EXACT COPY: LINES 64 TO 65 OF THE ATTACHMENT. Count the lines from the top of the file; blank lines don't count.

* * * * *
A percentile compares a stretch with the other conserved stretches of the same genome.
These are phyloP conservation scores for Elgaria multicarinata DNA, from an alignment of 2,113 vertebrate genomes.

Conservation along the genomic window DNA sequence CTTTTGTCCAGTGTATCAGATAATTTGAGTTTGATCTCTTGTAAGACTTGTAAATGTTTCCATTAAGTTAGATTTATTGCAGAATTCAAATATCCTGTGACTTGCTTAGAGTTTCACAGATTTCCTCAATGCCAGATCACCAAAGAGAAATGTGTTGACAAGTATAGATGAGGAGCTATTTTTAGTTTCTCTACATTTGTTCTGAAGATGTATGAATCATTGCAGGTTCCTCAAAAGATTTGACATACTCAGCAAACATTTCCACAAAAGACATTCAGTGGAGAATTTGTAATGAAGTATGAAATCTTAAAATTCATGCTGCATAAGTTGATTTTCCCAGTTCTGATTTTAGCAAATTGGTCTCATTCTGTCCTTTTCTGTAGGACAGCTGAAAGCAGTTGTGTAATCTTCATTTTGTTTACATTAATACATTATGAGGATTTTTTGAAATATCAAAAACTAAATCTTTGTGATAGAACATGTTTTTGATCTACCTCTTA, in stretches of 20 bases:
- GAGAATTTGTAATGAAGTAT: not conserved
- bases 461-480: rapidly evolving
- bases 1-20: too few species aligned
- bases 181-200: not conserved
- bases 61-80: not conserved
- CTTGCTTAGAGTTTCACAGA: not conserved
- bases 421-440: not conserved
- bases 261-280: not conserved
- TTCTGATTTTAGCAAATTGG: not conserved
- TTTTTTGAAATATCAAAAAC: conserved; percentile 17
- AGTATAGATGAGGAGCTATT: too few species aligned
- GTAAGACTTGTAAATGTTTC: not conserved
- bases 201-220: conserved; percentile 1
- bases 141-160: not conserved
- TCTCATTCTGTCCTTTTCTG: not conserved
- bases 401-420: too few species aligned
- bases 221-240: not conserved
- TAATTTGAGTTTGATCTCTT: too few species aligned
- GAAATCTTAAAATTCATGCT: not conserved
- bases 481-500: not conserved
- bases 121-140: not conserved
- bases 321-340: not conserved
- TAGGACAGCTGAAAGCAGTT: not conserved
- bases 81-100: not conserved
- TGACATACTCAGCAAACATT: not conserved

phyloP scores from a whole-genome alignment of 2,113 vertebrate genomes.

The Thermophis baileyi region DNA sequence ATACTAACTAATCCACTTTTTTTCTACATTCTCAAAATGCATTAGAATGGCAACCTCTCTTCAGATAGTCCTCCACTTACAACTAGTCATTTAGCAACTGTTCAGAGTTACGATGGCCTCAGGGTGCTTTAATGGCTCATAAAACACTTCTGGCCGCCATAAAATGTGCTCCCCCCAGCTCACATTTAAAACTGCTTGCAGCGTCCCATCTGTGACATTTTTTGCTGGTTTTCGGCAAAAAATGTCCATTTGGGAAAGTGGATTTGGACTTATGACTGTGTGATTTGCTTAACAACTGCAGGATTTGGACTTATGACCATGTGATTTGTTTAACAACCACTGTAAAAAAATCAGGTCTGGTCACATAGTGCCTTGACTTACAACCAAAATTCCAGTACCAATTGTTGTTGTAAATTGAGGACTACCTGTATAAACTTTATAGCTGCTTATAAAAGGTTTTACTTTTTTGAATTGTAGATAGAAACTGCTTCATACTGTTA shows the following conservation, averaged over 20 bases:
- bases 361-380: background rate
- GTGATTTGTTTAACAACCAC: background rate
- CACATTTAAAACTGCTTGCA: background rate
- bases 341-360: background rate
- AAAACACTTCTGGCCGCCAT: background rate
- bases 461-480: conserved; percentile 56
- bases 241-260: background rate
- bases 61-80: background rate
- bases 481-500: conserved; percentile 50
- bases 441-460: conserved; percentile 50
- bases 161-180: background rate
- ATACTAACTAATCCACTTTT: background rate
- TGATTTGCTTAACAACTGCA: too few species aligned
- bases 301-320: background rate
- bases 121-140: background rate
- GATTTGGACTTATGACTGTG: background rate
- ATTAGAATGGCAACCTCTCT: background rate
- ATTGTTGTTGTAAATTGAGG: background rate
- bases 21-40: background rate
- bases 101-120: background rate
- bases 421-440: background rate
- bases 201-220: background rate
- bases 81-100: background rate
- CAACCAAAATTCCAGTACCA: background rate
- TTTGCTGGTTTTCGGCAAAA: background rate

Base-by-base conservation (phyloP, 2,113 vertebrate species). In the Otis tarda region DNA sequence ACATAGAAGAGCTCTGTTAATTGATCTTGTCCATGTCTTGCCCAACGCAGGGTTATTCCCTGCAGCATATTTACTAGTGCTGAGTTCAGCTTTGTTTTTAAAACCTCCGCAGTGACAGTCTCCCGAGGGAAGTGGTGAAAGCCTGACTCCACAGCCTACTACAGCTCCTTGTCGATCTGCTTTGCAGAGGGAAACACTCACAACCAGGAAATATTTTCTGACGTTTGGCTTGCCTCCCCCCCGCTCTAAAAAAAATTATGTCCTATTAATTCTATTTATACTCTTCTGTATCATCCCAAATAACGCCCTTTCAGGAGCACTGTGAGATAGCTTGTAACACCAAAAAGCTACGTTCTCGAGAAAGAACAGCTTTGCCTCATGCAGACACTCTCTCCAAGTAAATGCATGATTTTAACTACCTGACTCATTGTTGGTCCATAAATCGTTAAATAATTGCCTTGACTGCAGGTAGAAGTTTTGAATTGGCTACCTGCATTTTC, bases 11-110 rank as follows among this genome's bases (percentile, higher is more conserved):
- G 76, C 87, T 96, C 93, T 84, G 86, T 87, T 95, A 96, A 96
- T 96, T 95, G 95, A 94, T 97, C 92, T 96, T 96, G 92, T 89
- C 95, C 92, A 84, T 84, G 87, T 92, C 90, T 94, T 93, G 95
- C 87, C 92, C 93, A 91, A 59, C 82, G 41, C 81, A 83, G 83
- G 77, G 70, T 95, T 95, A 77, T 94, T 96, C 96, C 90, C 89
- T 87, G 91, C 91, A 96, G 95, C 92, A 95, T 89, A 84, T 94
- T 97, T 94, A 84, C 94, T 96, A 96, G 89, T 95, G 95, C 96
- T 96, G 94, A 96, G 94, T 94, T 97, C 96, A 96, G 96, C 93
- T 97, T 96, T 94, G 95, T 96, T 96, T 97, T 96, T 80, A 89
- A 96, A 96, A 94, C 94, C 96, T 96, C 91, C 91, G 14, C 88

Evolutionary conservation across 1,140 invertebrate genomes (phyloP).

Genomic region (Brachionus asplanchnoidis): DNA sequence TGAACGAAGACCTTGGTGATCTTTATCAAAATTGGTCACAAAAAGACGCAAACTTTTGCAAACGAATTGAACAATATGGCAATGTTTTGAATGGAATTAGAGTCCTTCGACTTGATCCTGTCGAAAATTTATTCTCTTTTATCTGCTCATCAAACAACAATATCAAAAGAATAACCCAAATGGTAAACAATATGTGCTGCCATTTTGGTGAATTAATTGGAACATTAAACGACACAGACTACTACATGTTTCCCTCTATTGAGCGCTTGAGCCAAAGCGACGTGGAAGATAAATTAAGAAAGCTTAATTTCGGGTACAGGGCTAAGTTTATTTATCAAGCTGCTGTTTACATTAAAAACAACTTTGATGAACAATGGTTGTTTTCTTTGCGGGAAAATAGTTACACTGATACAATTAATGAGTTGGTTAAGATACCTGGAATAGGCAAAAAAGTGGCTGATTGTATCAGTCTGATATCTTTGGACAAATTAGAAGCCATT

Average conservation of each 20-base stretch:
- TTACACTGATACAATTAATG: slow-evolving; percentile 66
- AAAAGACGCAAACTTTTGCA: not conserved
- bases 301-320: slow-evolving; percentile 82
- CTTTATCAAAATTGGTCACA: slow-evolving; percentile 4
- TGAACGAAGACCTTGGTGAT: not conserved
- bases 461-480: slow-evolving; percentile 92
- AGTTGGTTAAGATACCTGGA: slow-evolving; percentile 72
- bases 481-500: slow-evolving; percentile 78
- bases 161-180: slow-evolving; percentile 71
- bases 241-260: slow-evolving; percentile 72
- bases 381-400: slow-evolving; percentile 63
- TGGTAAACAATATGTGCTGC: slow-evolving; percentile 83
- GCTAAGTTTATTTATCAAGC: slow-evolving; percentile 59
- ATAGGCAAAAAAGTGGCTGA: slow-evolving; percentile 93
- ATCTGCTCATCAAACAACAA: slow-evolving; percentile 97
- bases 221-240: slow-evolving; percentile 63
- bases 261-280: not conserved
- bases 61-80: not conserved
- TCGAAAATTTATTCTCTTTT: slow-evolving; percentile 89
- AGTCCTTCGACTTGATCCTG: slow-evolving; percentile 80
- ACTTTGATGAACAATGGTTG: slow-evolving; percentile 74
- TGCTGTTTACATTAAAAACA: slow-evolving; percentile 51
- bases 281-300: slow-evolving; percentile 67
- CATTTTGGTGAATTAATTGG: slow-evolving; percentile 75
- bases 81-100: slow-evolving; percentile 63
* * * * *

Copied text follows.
- T 96, G 94, A 96, G 94, T 94, T 97, C 96, A 96, G 96, C 93
- T 97, T 96, T 94, G 95, T 96, T 96, T 97, T 96, T 80, A 89